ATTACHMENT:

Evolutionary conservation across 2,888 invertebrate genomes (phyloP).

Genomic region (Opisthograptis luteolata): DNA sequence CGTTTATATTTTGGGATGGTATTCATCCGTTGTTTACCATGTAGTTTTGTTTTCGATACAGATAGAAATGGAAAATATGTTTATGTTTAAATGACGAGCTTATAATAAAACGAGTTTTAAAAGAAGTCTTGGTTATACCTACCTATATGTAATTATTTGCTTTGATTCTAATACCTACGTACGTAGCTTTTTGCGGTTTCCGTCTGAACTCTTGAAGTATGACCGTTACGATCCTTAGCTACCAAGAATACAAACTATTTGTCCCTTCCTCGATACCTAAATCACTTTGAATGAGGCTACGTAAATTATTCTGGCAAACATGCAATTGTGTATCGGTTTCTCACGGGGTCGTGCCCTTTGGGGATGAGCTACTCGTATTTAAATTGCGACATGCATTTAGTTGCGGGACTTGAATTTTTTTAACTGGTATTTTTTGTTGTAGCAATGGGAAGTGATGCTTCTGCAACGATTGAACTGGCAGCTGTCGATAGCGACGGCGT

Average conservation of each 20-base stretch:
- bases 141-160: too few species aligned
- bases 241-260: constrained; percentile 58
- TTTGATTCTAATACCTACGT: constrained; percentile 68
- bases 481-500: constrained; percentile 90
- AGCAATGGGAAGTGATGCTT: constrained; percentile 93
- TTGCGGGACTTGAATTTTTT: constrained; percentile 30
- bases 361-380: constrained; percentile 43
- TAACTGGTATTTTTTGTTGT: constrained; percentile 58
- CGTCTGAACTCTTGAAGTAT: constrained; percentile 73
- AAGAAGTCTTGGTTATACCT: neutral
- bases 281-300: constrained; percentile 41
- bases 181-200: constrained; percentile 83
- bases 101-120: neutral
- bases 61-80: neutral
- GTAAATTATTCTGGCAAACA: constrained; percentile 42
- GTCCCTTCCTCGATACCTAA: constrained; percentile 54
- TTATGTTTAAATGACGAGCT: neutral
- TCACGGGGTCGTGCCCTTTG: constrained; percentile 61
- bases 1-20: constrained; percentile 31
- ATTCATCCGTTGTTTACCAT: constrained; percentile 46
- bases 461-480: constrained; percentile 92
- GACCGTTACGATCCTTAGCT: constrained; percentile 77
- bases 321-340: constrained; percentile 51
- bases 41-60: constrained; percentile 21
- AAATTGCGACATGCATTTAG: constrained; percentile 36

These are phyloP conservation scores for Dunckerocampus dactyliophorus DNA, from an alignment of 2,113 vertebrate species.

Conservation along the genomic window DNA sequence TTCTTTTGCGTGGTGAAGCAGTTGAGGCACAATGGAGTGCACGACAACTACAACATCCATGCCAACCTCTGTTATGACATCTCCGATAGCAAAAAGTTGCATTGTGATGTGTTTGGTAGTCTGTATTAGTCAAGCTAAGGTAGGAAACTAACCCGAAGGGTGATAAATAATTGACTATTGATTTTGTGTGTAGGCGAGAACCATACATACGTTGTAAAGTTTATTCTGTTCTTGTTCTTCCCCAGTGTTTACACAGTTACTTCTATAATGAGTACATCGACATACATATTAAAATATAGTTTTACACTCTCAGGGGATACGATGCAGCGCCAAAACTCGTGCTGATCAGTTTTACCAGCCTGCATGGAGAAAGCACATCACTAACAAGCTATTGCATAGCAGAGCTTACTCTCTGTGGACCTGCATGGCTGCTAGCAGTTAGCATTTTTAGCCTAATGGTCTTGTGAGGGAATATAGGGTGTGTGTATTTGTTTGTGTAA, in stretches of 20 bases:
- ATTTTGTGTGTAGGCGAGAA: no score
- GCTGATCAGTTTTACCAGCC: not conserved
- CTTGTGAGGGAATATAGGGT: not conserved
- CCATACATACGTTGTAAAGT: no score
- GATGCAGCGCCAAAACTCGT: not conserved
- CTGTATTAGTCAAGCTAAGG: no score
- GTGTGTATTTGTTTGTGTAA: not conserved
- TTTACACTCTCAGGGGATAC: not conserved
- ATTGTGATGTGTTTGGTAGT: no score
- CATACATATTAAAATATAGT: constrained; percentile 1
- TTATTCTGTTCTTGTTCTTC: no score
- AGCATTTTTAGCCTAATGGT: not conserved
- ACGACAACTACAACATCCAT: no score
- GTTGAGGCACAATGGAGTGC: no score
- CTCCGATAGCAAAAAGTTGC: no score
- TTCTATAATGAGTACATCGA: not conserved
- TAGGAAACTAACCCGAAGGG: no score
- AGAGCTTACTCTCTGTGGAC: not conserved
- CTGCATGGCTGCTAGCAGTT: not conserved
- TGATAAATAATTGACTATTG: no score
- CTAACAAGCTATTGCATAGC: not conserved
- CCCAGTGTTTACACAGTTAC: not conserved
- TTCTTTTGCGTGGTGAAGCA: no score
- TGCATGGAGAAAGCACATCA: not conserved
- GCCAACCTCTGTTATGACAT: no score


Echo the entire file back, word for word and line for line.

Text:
Evolutionary conservation across 2,888 invertebrate genomes (phyloP).

Genomic region (Opisthograptis luteolata): DNA sequence CGTTTATATTTTGGGATGGTATTCATCCGTTGTTTACCATGTAGTTTTGTTTTCGATACAGATAGAAATGGAAAATATGTTTATGTTTAAATGACGAGCTTATAATAAAACGAGTTTTAAAAGAAGTCTTGGTTATACCTACCTATATGTAATTATTTGCTTTGATTCTAATACCTACGTACGTAGCTTTTTGCGGTTTCCGTCTGAACTCTTGAAGTATGACCGTTACGATCCTTAGCTACCAAGAATACAAACTATTTGTCCCTTCCTCGATACCTAAATCACTTTGAATGAGGCTACGTAAATTATTCTGGCAAACATGCAATTGTGTATCGGTTTCTCACGGGGTCGTGCCCTTTGGGGATGAGCTACTCGTATTTAAATTGCGACATGCATTTAGTTGCGGGACTTGAATTTTTTTAACTGGTATTTTTTGTTGTAGCAATGGGAAGTGATGCTTCTGCAACGATTGAACTGGCAGCTGTCGATAGCGACGGCGT

Average conservation of each 20-base stretch:
- bases 141-160: too few species aligned
- bases 241-260: constrained; percentile 58
- TTTGATTCTAATACCTACGT: constrained; percentile 68
- bases 481-500: constrained; percentile 90
- AGCAATGGGAAGTGATGCTT: constrained; percentile 93
- TTGCGGGACTTGAATTTTTT: constrained; percentile 30
- bases 361-380: constrained; percentile 43
- TAACTGGTATTTTTTGTTGT: constrained; percentile 58
- CGTCTGAACTCTTGAAGTAT: constrained; percentile 73
- AAGAAGTCTTGGTTATACCT: neutral
- bases 281-300: constrained; percentile 41
- bases 181-200: constrained; percentile 83
- bases 101-120: neutral
- bases 61-80: neutral
- GTAAATTATTCTGGCAAACA: constrained; percentile 42
- GTCCCTTCCTCGATACCTAA: constrained; percentile 54
- TTATGTTTAAATGACGAGCT: neutral
- TCACGGGGTCGTGCCCTTTG: constrained; percentile 61
- bases 1-20: constrained; percentile 31
- ATTCATCCGTTGTTTACCAT: constrained; percentile 46
- bases 461-480: constrained; percentile 92
- GACCGTTACGATCCTTAGCT: constrained; percentile 77
- bases 321-340: constrained; percentile 51
- bases 41-60: constrained; percentile 21
- AAATTGCGACATGCATTTAG: constrained; percentile 36

These are phyloP conservation scores for Dunckerocampus dactyliophorus DNA, from an alignment of 2,113 vertebrate species.

Conservation along the genomic window DNA sequence TTCTTTTGCGTGGTGAAGCAGTTGAGGCACAATGGAGTGCACGACAACTACAACATCCATGCCAACCTCTGTTATGACATCTCCGATAGCAAAAAGTTGCATTGTGATGTGTTTGGTAGTCTGTATTAGTCAAGCTAAGGTAGGAAACTAACCCGAAGGGTGATAAATAATTGACTATTGATTTTGTGTGTAGGCGAGAACCATACATACGTTGTAAAGTTTATTCTGTTCTTGTTCTTCCCCAGTGTTTACACAGTTACTTCTATAATGAGTACATCGACATACATATTAAAATATAGTTTTACACTCTCAGGGGATACGATGCAGCGCCAAAACTCGTGCTGATCAGTTTTACCAGCCTGCATGGAGAAAGCACATCACTAACAAGCTATTGCATAGCAGAGCTTACTCTCTGTGGACCTGCATGGCTGCTAGCAGTTAGCATTTTTAGCCTAATGGTCTTGTGAGGGAATATAGGGTGTGTGTATTTGTTTGTGTAA, in stretches of 20 bases:
- ATTTTGTGTGTAGGCGAGAA: no score
- GCTGATCAGTTTTACCAGCC: not conserved
- CTTGTGAGGGAATATAGGGT: not conserved
- CCATACATACGTTGTAAAGT: no score
- GATGCAGCGCCAAAACTCGT: not conserved
- CTGTATTAGTCAAGCTAAGG: no score
- GTGTGTATTTGTTTGTGTAA: not conserved
- TTTACACTCTCAGGGGATAC: not conserved
- ATTGTGATGTGTTTGGTAGT: no score
- CATACATATTAAAATATAGT: constrained; percentile 1
- TTATTCTGTTCTTGTTCTTC: no score
- AGCATTTTTAGCCTAATGGT: not conserved
- ACGACAACTACAACATCCAT: no score
- GTTGAGGCACAATGGAGTGC: no score
- CTCCGATAGCAAAAAGTTGC: no score
- TTCTATAATGAGTACATCGA: not conserved
- TAGGAAACTAACCCGAAGGG: no score
- AGAGCTTACTCTCTGTGGAC: not conserved
- CTGCATGGCTGCTAGCAGTT: not conserved
- TGATAAATAATTGACTATTG: no score
- CTAACAAGCTATTGCATAGC: not conserved
- CCCAGTGTTTACACAGTTAC: not conserved
- TTCTTTTGCGTGGTGAAGCA: no score
- TGCATGGAGAAAGCACATCA: not conserved
- GCCAACCTCTGTTATGACAT: no score